The United States CDC (Centers for Disease Control and Prevention) has reported that about 300,000 people are affected by Lyme disease each year.
Wisconsin, combined with just seven other states, see 95% of the Lyme cases each year. Since 1990 alone Wisconsin has identified 28,445 cases of Lyme disease.
The Wisconsin Department of Health Services encourages people to seek medical attention right away if they develop such symptoms after spending time in a tick infested area. It takes 24 to 48 hours for a tick to transmit the bacteria that causes Lyme disease, so do not rule out the possibility of having Lyme if symptoms develop days after being in a tick infested area. Lyme disease, named after the Connecticut city where it was identified, is defined by a bull’s-eye rash, fever, headache, chills, and muscle and joint pain.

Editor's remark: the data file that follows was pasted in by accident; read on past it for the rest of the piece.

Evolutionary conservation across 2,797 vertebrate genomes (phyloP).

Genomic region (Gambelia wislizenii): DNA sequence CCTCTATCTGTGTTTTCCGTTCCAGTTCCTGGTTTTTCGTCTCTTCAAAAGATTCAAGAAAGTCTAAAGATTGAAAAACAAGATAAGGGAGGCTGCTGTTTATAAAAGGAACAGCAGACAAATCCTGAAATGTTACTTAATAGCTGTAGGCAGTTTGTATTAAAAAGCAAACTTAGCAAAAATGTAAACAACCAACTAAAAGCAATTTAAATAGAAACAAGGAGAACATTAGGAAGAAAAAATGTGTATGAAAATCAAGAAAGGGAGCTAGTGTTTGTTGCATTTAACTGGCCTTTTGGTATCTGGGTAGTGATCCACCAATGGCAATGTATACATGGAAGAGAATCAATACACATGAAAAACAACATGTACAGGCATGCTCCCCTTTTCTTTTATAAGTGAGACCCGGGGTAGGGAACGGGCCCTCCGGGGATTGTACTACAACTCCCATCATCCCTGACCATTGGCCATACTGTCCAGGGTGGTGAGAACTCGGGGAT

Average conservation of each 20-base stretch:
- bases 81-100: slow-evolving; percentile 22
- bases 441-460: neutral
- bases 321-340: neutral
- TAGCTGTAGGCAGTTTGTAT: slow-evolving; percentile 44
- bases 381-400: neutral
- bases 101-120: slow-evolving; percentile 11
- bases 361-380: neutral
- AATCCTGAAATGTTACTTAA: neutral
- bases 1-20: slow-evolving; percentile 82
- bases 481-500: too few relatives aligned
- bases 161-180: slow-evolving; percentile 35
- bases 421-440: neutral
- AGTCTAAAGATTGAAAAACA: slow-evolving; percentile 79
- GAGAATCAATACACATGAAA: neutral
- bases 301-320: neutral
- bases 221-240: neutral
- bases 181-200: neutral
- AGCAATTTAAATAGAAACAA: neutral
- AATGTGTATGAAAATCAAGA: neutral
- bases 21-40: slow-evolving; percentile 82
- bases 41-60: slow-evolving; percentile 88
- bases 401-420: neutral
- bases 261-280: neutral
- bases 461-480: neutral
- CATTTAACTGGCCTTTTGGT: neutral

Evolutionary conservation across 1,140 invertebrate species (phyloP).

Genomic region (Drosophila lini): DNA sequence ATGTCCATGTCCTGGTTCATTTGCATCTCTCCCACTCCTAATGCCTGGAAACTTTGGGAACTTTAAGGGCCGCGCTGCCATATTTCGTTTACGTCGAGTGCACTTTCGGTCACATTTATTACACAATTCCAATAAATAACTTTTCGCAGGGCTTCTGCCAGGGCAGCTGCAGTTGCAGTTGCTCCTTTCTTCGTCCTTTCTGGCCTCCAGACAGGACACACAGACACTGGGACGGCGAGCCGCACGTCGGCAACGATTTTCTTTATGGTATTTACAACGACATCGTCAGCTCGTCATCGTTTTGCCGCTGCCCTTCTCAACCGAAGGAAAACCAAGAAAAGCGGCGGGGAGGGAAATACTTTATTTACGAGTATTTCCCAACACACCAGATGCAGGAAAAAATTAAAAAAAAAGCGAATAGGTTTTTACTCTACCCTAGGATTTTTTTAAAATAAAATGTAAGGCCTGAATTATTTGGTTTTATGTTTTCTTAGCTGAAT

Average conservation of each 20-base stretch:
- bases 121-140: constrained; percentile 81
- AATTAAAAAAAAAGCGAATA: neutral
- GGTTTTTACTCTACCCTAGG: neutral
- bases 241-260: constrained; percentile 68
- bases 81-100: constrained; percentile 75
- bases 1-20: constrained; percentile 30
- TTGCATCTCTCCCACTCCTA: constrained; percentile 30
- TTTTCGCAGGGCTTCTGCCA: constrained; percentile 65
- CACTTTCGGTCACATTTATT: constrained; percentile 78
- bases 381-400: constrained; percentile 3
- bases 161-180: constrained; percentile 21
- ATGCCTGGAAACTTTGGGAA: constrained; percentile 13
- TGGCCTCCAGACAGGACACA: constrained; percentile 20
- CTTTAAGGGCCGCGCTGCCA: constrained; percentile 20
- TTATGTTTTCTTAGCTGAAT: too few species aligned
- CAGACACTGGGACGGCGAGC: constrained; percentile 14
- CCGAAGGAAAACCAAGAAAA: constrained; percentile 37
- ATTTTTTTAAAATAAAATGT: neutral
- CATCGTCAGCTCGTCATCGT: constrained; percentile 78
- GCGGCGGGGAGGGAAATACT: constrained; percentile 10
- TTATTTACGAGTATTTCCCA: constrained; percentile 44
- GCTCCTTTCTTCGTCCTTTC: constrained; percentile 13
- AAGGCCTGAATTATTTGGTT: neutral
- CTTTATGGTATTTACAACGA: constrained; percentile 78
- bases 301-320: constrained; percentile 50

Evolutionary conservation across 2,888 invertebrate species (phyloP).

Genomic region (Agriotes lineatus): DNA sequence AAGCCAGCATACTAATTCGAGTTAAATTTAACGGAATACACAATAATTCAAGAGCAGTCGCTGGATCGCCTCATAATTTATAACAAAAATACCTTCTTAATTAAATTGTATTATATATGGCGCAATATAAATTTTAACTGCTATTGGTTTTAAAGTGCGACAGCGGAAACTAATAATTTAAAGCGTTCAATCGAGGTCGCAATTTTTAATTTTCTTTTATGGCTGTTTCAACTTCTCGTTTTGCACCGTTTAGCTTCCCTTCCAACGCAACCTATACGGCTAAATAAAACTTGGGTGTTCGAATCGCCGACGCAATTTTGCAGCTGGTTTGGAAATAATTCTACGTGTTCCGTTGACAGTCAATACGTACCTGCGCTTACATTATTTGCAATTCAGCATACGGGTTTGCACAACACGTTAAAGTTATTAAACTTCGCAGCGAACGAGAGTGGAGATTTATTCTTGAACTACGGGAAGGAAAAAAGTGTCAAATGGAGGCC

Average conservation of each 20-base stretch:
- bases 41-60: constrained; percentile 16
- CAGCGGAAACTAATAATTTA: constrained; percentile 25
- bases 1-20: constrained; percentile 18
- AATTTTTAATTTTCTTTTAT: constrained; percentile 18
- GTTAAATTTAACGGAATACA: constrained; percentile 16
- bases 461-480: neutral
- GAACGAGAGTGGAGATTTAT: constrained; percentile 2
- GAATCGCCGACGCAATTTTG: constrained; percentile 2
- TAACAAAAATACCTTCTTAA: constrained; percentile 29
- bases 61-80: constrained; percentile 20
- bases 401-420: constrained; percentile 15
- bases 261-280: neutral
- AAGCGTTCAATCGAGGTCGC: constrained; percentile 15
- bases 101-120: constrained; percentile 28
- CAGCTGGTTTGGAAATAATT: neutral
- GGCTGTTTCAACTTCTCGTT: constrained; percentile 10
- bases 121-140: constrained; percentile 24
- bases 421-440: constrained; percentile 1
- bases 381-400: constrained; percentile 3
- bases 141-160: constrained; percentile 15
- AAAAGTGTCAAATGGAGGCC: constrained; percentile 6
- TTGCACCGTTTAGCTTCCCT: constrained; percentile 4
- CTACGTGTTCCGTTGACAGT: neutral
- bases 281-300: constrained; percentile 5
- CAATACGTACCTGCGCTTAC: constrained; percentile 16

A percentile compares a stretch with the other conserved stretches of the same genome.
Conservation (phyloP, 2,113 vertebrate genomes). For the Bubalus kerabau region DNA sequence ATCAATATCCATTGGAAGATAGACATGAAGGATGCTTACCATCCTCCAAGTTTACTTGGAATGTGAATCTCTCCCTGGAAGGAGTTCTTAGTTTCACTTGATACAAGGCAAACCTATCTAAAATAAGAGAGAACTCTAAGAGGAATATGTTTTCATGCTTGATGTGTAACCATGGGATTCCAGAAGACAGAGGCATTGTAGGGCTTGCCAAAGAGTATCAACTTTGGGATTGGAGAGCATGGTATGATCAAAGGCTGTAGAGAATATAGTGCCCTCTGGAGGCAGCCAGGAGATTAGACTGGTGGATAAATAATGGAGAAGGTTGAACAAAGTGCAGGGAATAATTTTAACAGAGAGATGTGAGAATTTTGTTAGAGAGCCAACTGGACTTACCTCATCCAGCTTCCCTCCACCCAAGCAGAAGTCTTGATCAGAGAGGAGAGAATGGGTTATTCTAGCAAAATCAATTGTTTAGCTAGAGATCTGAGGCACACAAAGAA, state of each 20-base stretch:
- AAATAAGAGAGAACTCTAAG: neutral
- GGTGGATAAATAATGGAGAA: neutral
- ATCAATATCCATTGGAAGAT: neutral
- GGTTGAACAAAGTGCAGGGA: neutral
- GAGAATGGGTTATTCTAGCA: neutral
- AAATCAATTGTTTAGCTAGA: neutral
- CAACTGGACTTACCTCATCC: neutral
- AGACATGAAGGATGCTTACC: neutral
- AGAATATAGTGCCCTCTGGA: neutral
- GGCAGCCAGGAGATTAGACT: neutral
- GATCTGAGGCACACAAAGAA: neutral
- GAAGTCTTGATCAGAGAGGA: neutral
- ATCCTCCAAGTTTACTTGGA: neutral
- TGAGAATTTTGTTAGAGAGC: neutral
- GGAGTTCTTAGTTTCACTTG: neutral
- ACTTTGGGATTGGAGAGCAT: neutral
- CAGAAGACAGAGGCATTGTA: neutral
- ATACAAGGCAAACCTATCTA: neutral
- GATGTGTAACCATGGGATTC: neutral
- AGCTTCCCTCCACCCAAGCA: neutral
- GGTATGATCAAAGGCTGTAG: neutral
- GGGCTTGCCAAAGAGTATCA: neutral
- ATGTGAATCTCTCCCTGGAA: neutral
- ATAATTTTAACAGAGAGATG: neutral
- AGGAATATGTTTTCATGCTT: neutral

There is good news – Scientists have developed a vaccine to prevent family pets from Lyme disease. Unfortunately the same can not be said for humans. The best bet is to take precautions anytime outside activities will be taking place in a brushy, wooded area. Some precautionary actions are:
- Use a repellent containing permethrin or DEET
- Wear long sleeved shirts and long pants and tuck your pants into your boots.
- Check frequently for ticks and remove them immediately
- Remove ticks slowly and gently. Folk remedies such as nail polish remover and Vaseline are not safe methods.
- Mosquito Squad’s Barrier and Tick Tube treatments
Mosquito Squad’s tick tube treatments can be added on to any barrier treatment package. Get ahead of the upcoming fall tick hatch and contact our office to schedule your intensive tick treatment.